In his Saeculum: History and Society in the Theology of St. Augustine, Robert Markus provides one of the most lucid and helpful summaries of Augustine’s understanding of social order. In the book, Markus’ aim is to explore what Augustine thought about the nature and purpose of society and how the church should understand its relation to it. 

To have a sense of the paradigm Markus proposes, it is helpful to have a cursory understanding of Augustine’s magnum opus, The City of God. Written over the course of 16 years at the beginning of the fifth century, Augustine’s book is part defense of the Christian faith against pagan critics, and part argument for how Christians ought to understand God’s history in the world and Christians’ place in it. At the heart of the work lies his belief that human beings at their most basic level are worshipping creatures. They are made to worship God, but because of sin they worship elements of creation as idols. 

Because Christians are never fully sanctified until the final resurrection, the city of God can never be fully realized here and now. Christians will always live as pilgrim citizens of the heavenly city as they go about their lives in the earthly city.

When we look at the whole of human history there are really only two groupings of people, each constituted by its ultimate love. The city of God is defined by the love of God, and its citizens are all those who have been born again by his grace, and therefore can properly order their affections toward him. The earthly city is really an anti-city, a shadow arrangement characterized by disordered love and idolatry. Neither city is fully synonymous with any one particular grouping of people in history, but both exist alongside one another in any given time and place.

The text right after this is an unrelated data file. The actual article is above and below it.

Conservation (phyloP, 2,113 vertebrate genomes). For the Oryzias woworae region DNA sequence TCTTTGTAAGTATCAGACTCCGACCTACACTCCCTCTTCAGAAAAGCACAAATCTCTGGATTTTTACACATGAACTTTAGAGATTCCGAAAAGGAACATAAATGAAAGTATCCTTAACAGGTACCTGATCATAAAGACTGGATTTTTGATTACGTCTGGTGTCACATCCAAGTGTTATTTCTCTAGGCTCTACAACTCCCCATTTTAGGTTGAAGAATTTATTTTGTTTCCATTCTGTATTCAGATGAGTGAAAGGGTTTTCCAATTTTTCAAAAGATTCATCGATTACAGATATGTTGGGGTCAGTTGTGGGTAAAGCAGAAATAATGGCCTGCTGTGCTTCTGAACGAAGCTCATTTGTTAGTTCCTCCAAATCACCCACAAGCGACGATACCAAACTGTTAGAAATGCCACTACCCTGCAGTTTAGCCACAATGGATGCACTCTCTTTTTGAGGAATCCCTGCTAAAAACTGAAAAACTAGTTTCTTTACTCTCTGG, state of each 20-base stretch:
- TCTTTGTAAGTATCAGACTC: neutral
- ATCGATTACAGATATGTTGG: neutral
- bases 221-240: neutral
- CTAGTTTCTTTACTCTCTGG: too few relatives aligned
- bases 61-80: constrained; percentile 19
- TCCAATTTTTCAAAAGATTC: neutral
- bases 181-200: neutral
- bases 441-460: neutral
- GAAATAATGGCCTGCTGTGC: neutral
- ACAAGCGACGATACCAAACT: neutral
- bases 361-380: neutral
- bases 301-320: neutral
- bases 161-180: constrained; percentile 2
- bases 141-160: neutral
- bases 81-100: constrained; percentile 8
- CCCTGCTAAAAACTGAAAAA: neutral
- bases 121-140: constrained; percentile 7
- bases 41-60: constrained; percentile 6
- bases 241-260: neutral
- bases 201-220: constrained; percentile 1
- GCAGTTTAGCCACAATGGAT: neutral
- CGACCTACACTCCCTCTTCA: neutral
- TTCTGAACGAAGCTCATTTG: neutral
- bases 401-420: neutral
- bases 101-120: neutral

Because Christians are never fully sanctified until the final resurrection, the city of God can never be fully realized here and now. Christians will always live as pilgrim citizens of the heavenly city as they go about their lives in the earthly city. As sojourners seeking to be good neighbors in the earthly city, Augustine calls Christians to understand what we as humans fundamentally are (i.e., worshippers), and to use God’s creation in a way that exhibits and leads to increasingly more worship of him. 

This forms the initial foundation of Augustine’s social though. To complete it, Markus argues that we must also understand Augustine’s approach to history and its ultimate meaning. For Augustine, there are two types of history: sacred and secular history. 

Sacred history includes all of God’s work in the world concerning the coming of Christ, his work of redemption on the cross, his resurrection and his imminent return. The events of sacred history are the only historical happenings which bear ultimate meaning, and the reason for this is that these events are the only ones which come to us with authoritative interpretation of their significance through God’s self-revelation in Scripture. We can know why they happen and what purpose God is working toward in them because God has told us so. 

Secular history includes everything else, all occurrences of ordinary human life. Secular history only has significance in reference to sacred history, and this characteristic impels us to ask, “What time is it, in relation to sacred history?” We now live in the in-between time after Christ’s resurrection and ascension, and before his second coming. Because there are no defining markers of sacred history to give meaning to the present age, and because it is one which Scripture makes clear the city of God and the earthly city will exist co-mixed until Christ’s return, ours is an age marked by radical ambiguity. We cannot point to specific events or to political arrangements and pronounce an authoritative explanation of their meaning and purposefulness in God’s plan.

Church and state in the saeculum

How then is the church to understand its relation to political orders in the present saeculum, an ambiguous age between the Christ events? As Markus argues, for Augustine the church is not to see itself as synonymous with the state and its authority to wield coercive power, which for now rests in the domain of the earthly city, nor is the church to see itself as unrelated to it. Rather, the church is to see itself as uniquely concerned with the cultivation of the spiritual lives of the citizens of the city of God.